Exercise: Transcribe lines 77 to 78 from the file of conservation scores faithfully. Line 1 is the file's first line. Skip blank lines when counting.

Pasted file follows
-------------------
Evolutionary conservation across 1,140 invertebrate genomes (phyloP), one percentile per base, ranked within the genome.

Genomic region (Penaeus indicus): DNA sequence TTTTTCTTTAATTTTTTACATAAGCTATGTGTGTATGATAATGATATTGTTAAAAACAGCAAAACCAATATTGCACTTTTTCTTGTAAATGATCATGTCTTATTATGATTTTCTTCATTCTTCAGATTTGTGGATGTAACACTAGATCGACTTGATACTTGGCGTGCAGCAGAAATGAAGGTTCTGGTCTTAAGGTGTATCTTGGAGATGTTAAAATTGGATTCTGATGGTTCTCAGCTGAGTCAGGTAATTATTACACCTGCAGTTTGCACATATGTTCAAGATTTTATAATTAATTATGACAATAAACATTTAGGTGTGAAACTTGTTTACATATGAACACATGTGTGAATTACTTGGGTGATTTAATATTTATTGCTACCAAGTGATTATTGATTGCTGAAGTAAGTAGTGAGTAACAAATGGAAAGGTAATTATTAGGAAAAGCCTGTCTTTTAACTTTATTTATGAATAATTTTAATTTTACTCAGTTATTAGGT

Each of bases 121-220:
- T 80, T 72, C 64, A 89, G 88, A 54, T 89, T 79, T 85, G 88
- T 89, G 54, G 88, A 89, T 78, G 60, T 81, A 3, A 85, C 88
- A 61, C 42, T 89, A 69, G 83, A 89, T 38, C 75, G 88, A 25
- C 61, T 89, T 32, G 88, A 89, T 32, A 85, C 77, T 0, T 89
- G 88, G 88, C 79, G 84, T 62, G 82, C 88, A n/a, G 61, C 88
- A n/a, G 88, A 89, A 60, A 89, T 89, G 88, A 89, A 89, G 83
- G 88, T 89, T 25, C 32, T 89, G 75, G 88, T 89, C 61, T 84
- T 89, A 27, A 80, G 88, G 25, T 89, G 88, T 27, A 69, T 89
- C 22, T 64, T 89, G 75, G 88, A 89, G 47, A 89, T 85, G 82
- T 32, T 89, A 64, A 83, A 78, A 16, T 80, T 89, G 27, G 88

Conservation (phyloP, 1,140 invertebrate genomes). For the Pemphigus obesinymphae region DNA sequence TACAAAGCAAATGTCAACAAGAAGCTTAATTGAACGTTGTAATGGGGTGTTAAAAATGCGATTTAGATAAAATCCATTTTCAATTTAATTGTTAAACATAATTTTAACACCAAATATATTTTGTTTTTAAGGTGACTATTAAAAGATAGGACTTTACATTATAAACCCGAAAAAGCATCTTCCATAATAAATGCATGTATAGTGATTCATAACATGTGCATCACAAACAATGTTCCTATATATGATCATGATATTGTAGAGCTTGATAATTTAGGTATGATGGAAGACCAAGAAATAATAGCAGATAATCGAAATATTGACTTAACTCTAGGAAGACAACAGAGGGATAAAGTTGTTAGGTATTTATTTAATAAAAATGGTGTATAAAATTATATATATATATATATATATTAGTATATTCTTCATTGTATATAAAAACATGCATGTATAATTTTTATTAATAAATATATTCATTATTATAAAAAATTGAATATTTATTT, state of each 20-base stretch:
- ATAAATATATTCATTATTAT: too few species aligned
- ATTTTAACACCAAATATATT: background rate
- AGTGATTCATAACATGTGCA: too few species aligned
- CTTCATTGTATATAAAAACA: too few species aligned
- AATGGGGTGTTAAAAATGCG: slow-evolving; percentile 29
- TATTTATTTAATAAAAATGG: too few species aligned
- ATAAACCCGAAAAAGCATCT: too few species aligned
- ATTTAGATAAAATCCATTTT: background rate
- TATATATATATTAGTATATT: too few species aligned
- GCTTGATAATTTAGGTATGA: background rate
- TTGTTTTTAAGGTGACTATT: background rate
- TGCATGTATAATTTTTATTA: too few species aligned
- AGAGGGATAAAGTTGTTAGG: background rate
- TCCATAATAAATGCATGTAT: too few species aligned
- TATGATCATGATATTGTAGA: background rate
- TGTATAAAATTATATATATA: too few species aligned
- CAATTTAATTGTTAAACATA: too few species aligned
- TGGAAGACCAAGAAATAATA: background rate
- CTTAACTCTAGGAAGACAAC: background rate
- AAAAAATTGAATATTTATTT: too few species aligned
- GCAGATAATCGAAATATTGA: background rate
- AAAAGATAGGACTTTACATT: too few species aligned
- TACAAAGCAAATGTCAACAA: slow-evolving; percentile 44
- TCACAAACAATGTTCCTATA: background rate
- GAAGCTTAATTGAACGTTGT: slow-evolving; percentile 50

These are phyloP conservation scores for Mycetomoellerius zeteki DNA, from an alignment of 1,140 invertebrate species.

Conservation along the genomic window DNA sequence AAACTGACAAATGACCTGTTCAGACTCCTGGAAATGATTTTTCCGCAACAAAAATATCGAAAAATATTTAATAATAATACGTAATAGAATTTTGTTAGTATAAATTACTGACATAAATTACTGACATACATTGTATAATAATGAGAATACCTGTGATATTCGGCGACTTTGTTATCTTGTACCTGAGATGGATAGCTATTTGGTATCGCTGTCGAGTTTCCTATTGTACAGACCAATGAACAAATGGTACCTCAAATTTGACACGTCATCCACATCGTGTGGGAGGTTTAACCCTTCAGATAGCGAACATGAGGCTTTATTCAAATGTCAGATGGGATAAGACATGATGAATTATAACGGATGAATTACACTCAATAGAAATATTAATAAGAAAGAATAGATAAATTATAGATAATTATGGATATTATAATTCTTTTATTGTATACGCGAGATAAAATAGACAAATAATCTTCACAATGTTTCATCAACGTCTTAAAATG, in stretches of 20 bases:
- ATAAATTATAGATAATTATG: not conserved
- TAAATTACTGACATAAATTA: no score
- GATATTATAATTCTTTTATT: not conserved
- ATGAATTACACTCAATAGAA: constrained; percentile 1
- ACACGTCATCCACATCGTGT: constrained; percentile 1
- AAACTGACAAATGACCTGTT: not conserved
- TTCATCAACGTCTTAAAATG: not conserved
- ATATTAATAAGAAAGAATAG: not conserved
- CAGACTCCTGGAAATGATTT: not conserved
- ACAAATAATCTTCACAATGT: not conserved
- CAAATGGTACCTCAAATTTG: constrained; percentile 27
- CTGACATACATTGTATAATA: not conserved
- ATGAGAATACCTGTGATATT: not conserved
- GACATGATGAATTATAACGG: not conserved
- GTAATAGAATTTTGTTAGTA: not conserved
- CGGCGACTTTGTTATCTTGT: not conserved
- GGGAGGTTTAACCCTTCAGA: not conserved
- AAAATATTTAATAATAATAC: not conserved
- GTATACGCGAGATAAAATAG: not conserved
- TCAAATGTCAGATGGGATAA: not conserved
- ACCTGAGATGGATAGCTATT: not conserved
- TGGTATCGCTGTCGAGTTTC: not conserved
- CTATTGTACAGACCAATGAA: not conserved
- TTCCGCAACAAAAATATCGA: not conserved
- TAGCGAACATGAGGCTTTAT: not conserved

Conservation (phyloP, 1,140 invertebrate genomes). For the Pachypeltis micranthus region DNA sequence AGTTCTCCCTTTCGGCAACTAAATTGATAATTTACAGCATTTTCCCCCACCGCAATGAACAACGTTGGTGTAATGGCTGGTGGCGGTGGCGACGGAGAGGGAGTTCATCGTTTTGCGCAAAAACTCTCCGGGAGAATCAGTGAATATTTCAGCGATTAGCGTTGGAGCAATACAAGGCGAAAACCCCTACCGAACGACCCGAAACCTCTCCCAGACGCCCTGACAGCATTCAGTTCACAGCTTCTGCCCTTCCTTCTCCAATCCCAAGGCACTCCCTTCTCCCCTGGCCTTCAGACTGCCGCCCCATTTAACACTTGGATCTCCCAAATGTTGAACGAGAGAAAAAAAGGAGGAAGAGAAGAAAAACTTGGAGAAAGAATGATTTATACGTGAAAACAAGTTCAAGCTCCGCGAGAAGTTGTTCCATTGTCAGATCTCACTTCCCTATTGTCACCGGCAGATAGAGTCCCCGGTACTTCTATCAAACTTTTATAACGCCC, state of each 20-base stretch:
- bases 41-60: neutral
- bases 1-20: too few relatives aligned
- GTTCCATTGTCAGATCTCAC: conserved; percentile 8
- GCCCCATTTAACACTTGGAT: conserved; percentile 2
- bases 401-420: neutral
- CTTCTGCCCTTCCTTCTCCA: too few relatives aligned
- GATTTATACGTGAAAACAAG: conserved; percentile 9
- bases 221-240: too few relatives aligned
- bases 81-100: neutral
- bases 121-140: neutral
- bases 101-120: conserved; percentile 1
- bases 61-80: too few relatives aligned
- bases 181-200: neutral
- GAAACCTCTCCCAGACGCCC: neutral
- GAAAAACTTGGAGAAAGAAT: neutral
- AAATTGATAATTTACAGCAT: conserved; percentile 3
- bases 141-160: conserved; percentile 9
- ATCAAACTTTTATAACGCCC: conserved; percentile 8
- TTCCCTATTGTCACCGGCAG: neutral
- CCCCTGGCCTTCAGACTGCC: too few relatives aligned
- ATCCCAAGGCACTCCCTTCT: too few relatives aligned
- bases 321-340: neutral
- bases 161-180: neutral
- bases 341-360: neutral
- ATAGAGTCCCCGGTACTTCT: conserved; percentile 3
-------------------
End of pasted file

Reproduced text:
- bases 121-140: neutral
- bases 101-120: conserved; percentile 1